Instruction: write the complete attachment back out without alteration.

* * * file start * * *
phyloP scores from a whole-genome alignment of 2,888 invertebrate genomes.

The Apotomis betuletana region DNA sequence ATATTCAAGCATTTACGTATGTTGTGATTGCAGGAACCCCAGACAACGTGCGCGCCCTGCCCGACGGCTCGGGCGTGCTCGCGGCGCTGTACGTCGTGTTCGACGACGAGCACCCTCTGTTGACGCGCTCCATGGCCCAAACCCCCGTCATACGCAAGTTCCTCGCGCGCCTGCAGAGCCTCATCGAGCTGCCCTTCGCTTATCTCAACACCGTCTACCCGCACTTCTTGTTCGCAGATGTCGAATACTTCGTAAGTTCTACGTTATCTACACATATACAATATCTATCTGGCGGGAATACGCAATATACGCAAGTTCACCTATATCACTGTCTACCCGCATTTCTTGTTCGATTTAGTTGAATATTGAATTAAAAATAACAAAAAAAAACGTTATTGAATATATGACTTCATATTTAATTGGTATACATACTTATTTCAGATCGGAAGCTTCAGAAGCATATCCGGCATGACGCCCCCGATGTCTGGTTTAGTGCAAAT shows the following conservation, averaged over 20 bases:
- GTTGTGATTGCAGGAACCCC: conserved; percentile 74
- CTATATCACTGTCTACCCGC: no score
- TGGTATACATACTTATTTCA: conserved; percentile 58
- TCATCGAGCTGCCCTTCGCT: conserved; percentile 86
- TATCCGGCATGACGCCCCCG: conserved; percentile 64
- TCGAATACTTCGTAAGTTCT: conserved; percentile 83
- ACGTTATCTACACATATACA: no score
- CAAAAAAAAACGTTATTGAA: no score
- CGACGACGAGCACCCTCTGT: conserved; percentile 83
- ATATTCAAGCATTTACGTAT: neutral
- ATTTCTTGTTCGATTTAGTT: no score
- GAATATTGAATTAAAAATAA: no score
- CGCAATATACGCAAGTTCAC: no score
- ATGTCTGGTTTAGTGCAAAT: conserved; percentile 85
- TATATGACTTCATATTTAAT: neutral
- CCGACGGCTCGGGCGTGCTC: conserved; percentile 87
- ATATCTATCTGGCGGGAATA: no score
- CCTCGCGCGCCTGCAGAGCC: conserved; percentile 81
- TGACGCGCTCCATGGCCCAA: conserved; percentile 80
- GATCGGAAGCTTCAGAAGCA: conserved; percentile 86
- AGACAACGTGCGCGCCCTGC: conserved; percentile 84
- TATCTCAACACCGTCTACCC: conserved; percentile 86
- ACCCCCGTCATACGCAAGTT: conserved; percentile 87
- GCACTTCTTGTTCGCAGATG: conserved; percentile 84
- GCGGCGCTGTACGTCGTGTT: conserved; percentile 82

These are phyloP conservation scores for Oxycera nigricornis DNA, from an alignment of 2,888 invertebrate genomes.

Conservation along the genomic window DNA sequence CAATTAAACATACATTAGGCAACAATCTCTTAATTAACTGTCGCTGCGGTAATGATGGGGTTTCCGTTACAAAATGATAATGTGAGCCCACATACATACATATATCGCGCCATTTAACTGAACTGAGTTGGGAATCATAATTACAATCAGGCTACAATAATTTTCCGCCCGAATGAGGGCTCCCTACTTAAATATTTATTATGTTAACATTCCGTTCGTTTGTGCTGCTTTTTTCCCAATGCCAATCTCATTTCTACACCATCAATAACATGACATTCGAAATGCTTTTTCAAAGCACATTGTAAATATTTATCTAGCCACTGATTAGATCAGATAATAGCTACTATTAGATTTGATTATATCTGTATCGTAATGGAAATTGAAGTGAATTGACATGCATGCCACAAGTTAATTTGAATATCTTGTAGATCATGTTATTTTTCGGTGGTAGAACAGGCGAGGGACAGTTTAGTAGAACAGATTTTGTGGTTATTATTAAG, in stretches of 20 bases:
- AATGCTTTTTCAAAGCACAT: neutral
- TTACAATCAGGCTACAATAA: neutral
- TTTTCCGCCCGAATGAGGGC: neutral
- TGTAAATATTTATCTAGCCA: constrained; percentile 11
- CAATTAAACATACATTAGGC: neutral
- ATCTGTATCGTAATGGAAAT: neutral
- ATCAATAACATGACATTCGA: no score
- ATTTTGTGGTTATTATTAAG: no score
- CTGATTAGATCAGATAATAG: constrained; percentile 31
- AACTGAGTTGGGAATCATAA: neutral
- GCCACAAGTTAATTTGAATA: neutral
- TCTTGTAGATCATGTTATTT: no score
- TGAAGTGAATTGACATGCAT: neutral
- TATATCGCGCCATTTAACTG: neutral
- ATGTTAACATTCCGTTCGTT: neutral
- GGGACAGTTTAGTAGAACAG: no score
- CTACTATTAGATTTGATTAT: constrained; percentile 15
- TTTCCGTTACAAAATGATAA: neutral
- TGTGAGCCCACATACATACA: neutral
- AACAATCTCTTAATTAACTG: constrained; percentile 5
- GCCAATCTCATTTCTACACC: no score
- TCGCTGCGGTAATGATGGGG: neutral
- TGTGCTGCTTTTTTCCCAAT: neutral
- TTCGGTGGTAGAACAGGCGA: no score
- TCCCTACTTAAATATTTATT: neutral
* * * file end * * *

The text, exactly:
phyloP scores from a whole-genome alignment of 2,888 invertebrate genomes.

The Apotomis betuletana region DNA sequence ATATTCAAGCATTTACGTATGTTGTGATTGCAGGAACCCCAGACAACGTGCGCGCCCTGCCCGACGGCTCGGGCGTGCTCGCGGCGCTGTACGTCGTGTTCGACGACGAGCACCCTCTGTTGACGCGCTCCATGGCCCAAACCCCCGTCATACGCAAGTTCCTCGCGCGCCTGCAGAGCCTCATCGAGCTGCCCTTCGCTTATCTCAACACCGTCTACCCGCACTTCTTGTTCGCAGATGTCGAATACTTCGTAAGTTCTACGTTATCTACACATATACAATATCTATCTGGCGGGAATACGCAATATACGCAAGTTCACCTATATCACTGTCTACCCGCATTTCTTGTTCGATTTAGTTGAATATTGAATTAAAAATAACAAAAAAAAACGTTATTGAATATATGACTTCATATTTAATTGGTATACATACTTATTTCAGATCGGAAGCTTCAGAAGCATATCCGGCATGACGCCCCCGATGTCTGGTTTAGTGCAAAT shows the following conservation, averaged over 20 bases:
- GTTGTGATTGCAGGAACCCC: conserved; percentile 74
- CTATATCACTGTCTACCCGC: no score
- TGGTATACATACTTATTTCA: conserved; percentile 58
- TCATCGAGCTGCCCTTCGCT: conserved; percentile 86
- TATCCGGCATGACGCCCCCG: conserved; percentile 64
- TCGAATACTTCGTAAGTTCT: conserved; percentile 83
- ACGTTATCTACACATATACA: no score
- CAAAAAAAAACGTTATTGAA: no score
- CGACGACGAGCACCCTCTGT: conserved; percentile 83
- ATATTCAAGCATTTACGTAT: neutral
- ATTTCTTGTTCGATTTAGTT: no score
- GAATATTGAATTAAAAATAA: no score
- CGCAATATACGCAAGTTCAC: no score
- ATGTCTGGTTTAGTGCAAAT: conserved; percentile 85
- TATATGACTTCATATTTAAT: neutral
- CCGACGGCTCGGGCGTGCTC: conserved; percentile 87
- ATATCTATCTGGCGGGAATA: no score
- CCTCGCGCGCCTGCAGAGCC: conserved; percentile 81
- TGACGCGCTCCATGGCCCAA: conserved; percentile 80
- GATCGGAAGCTTCAGAAGCA: conserved; percentile 86
- AGACAACGTGCGCGCCCTGC: conserved; percentile 84
- TATCTCAACACCGTCTACCC: conserved; percentile 86
- ACCCCCGTCATACGCAAGTT: conserved; percentile 87
- GCACTTCTTGTTCGCAGATG: conserved; percentile 84
- GCGGCGCTGTACGTCGTGTT: conserved; percentile 82

These are phyloP conservation scores for Oxycera nigricornis DNA, from an alignment of 2,888 invertebrate genomes.

Conservation along the genomic window DNA sequence CAATTAAACATACATTAGGCAACAATCTCTTAATTAACTGTCGCTGCGGTAATGATGGGGTTTCCGTTACAAAATGATAATGTGAGCCCACATACATACATATATCGCGCCATTTAACTGAACTGAGTTGGGAATCATAATTACAATCAGGCTACAATAATTTTCCGCCCGAATGAGGGCTCCCTACTTAAATATTTATTATGTTAACATTCCGTTCGTTTGTGCTGCTTTTTTCCCAATGCCAATCTCATTTCTACACCATCAATAACATGACATTCGAAATGCTTTTTCAAAGCACATTGTAAATATTTATCTAGCCACTGATTAGATCAGATAATAGCTACTATTAGATTTGATTATATCTGTATCGTAATGGAAATTGAAGTGAATTGACATGCATGCCACAAGTTAATTTGAATATCTTGTAGATCATGTTATTTTTCGGTGGTAGAACAGGCGAGGGACAGTTTAGTAGAACAGATTTTGTGGTTATTATTAAG, in stretches of 20 bases:
- AATGCTTTTTCAAAGCACAT: neutral
- TTACAATCAGGCTACAATAA: neutral
- TTTTCCGCCCGAATGAGGGC: neutral
- TGTAAATATTTATCTAGCCA: constrained; percentile 11
- CAATTAAACATACATTAGGC: neutral
- ATCTGTATCGTAATGGAAAT: neutral
- ATCAATAACATGACATTCGA: no score
- ATTTTGTGGTTATTATTAAG: no score
- CTGATTAGATCAGATAATAG: constrained; percentile 31
- AACTGAGTTGGGAATCATAA: neutral
- GCCACAAGTTAATTTGAATA: neutral
- TCTTGTAGATCATGTTATTT: no score
- TGAAGTGAATTGACATGCAT: neutral
- TATATCGCGCCATTTAACTG: neutral
- ATGTTAACATTCCGTTCGTT: neutral
- GGGACAGTTTAGTAGAACAG: no score
- CTACTATTAGATTTGATTAT: constrained; percentile 15
- TTTCCGTTACAAAATGATAA: neutral
- TGTGAGCCCACATACATACA: neutral
- AACAATCTCTTAATTAACTG: constrained; percentile 5
- GCCAATCTCATTTCTACACC: no score
- TCGCTGCGGTAATGATGGGG: neutral
- TGTGCTGCTTTTTTCCCAAT: neutral
- TTCGGTGGTAGAACAGGCGA: no score
- TCCCTACTTAAATATTTATT: neutral